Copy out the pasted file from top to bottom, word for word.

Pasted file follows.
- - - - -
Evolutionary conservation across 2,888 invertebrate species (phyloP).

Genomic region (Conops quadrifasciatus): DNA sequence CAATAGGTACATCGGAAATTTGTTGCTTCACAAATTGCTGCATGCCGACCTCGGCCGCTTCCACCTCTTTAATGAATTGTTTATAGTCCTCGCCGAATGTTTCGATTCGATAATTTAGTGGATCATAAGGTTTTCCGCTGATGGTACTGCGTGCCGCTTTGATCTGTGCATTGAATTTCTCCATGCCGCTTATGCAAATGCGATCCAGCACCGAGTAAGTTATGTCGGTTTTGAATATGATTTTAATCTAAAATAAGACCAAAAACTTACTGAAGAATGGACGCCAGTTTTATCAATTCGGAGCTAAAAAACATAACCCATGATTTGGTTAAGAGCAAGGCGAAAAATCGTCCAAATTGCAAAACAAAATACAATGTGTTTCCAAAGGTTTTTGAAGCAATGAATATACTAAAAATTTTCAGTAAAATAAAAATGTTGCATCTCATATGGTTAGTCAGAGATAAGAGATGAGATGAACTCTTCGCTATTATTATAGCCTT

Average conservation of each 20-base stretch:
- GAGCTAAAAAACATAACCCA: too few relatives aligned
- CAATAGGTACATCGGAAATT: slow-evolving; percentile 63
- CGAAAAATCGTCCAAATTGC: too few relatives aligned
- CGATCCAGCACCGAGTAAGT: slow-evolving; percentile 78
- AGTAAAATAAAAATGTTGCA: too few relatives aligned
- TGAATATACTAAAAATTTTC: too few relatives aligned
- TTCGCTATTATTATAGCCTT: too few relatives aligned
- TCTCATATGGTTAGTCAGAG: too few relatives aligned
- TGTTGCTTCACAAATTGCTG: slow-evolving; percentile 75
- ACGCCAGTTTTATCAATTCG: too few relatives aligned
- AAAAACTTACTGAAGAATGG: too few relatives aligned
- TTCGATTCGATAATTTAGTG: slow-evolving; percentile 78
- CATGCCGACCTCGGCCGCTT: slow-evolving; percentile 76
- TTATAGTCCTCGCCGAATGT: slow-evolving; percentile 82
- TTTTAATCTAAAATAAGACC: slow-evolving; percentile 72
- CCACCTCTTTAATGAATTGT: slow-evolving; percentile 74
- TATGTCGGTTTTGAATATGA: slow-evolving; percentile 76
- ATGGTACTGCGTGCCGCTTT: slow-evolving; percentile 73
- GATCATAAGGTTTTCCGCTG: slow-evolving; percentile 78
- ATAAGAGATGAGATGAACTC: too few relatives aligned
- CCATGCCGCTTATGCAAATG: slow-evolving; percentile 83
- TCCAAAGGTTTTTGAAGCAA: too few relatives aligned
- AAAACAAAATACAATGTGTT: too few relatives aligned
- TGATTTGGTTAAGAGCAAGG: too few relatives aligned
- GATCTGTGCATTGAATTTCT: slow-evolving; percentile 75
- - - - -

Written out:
Evolutionary conservation across 2,888 invertebrate species (phyloP).

Genomic region (Conops quadrifasciatus): DNA sequence CAATAGGTACATCGGAAATTTGTTGCTTCACAAATTGCTGCATGCCGACCTCGGCCGCTTCCACCTCTTTAATGAATTGTTTATAGTCCTCGCCGAATGTTTCGATTCGATAATTTAGTGGATCATAAGGTTTTCCGCTGATGGTACTGCGTGCCGCTTTGATCTGTGCATTGAATTTCTCCATGCCGCTTATGCAAATGCGATCCAGCACCGAGTAAGTTATGTCGGTTTTGAATATGATTTTAATCTAAAATAAGACCAAAAACTTACTGAAGAATGGACGCCAGTTTTATCAATTCGGAGCTAAAAAACATAACCCATGATTTGGTTAAGAGCAAGGCGAAAAATCGTCCAAATTGCAAAACAAAATACAATGTGTTTCCAAAGGTTTTTGAAGCAATGAATATACTAAAAATTTTCAGTAAAATAAAAATGTTGCATCTCATATGGTTAGTCAGAGATAAGAGATGAGATGAACTCTTCGCTATTATTATAGCCTT

Average conservation of each 20-base stretch:
- GAGCTAAAAAACATAACCCA: too few relatives aligned
- CAATAGGTACATCGGAAATT: slow-evolving; percentile 63
- CGAAAAATCGTCCAAATTGC: too few relatives aligned
- CGATCCAGCACCGAGTAAGT: slow-evolving; percentile 78
- AGTAAAATAAAAATGTTGCA: too few relatives aligned
- TGAATATACTAAAAATTTTC: too few relatives aligned
- TTCGCTATTATTATAGCCTT: too few relatives aligned
- TCTCATATGGTTAGTCAGAG: too few relatives aligned
- TGTTGCTTCACAAATTGCTG: slow-evolving; percentile 75
- ACGCCAGTTTTATCAATTCG: too few relatives aligned
- AAAAACTTACTGAAGAATGG: too few relatives aligned
- TTCGATTCGATAATTTAGTG: slow-evolving; percentile 78
- CATGCCGACCTCGGCCGCTT: slow-evolving; percentile 76
- TTATAGTCCTCGCCGAATGT: slow-evolving; percentile 82
- TTTTAATCTAAAATAAGACC: slow-evolving; percentile 72
- CCACCTCTTTAATGAATTGT: slow-evolving; percentile 74
- TATGTCGGTTTTGAATATGA: slow-evolving; percentile 76
- ATGGTACTGCGTGCCGCTTT: slow-evolving; percentile 73
- GATCATAAGGTTTTCCGCTG: slow-evolving; percentile 78
- ATAAGAGATGAGATGAACTC: too few relatives aligned
- CCATGCCGCTTATGCAAATG: slow-evolving; percentile 83
- TCCAAAGGTTTTTGAAGCAA: too few relatives aligned
- AAAACAAAATACAATGTGTT: too few relatives aligned
- TGATTTGGTTAAGAGCAAGG: too few relatives aligned
- GATCTGTGCATTGAATTTCT: slow-evolving; percentile 75